By Duncan Lunan
The Moon will be New on January 6th and Full on January 21st, a ‘Supermoon’ when the Moon is Full at its closest to Earth. At 3.34 a.m. the Moon will enter the Earth’s shadow, and the eclipse will be total between 4.41 a.m.and 5.43 a.m..China’s Chang’e 4 probe landed on the Farside of the Moon on January 3rd, the first time it’s been done, and the landing site is Von Kármán crater, which has been a site of particular scientific interest since the Apollo surveys in the early 1970s.
The planet Mercury is too near the Sun to be visible in January, at superior conjunction on the 30th.
Venus is bright in the morning sky, rising at 4.30 a.m. and passing from Libra, through Scorpius into Ophiucus, at maximum west elongation on January 6th. On the morning of January 22nd Venus passes above Jupiter and the waning crescent Moon is near them on the 30th and 31st.
Mars remains in Pisces, setting around 11.30 p.m., growing fainter. The Moon is near Mars on January 12th.
Jupiter is in the morning sky in Ophiucus, near Antares in Scorpius, rising at 6 a.m.. Jupiter is near Venus on January 22nd, and near the waning Moon on January 30th.
Saturn in Sagittarius is not visible for most of January, after conjunction with the Sun on January 2nd, but rises at 7 a.m. at the end of the month.
Uranus is in Pisces, to upper left of Mars, setting around 1 a.m..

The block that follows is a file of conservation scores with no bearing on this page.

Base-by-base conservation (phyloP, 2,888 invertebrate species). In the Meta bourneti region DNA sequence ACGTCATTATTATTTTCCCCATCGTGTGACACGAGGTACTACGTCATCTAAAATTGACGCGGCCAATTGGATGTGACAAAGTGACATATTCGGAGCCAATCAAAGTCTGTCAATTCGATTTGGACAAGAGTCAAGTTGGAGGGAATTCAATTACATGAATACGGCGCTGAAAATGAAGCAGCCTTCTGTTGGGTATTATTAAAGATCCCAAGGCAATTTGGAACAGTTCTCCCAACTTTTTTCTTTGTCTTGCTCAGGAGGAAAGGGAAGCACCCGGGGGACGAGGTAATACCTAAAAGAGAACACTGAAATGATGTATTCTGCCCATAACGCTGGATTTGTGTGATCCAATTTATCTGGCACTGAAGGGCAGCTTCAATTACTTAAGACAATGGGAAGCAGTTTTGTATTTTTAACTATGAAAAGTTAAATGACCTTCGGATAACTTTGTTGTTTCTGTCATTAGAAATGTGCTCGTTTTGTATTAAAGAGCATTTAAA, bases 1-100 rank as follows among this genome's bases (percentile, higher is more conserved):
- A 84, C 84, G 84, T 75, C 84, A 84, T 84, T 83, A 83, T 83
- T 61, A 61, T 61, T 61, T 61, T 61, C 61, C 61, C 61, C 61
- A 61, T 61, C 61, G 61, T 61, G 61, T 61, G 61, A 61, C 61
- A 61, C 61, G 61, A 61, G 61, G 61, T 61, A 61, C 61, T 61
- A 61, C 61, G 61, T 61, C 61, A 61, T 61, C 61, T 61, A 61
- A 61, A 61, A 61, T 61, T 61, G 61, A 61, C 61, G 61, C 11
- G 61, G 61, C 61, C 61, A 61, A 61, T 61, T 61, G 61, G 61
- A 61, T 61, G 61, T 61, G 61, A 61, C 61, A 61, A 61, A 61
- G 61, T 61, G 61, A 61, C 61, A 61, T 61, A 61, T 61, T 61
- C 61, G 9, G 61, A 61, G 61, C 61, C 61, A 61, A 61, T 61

Neptune in Aquarius sets about 9 p.m..
In a big week for NASA, on December 31st the OSIRIS-Rex spacecraft entered orbit around the asteroid Bennu, from which it will attempt to return samples to Earth. On January 1st the New Horizons spacecraft, which passed Pluto and its moons in 2015, flew by the Kuiper Belt asteroid Ultima Thule, the most distant object ever visited. Although the asteroid is only 30 km in diameter, it has turned out to be a double object and may well produce major surprises. New Horizons is travelling towards the centre of the Milky Way, and it’s now thought that it may remain operational till the 2030s and perhaps reach the edge of the Solar System like the Voyager spacecraft launched in 1977. As of November 5th, 2018, when Voyager 2 left the boundary layer, both Voyagers are at last in interstellar space.
Meetings of the Astronomers of the Future Club will resume on Thursday January 31st at the RSAS Barassie Works Club, 4 Shore Road, Troon, KA10 6AG, 7.15 to 9 p.m.. The guest speaker has still be be announced: for details contact Club Treasurer Duncan Lunan on 07986-065437..
“Starfield, science fiction by Scottish writers”, edited by Duncan Lunan, is available from the publishers at https://www.shorelineofinfinity.com/product/starfield. Duncan’s recent books “Children from the Sky”, “The Stones and the Stars”, “Incoming Asteroid!” and “The Elements of Time” are available from the publishers, on Amazon or through booksellers; details are on Duncan’s website, www.duncanlunan.com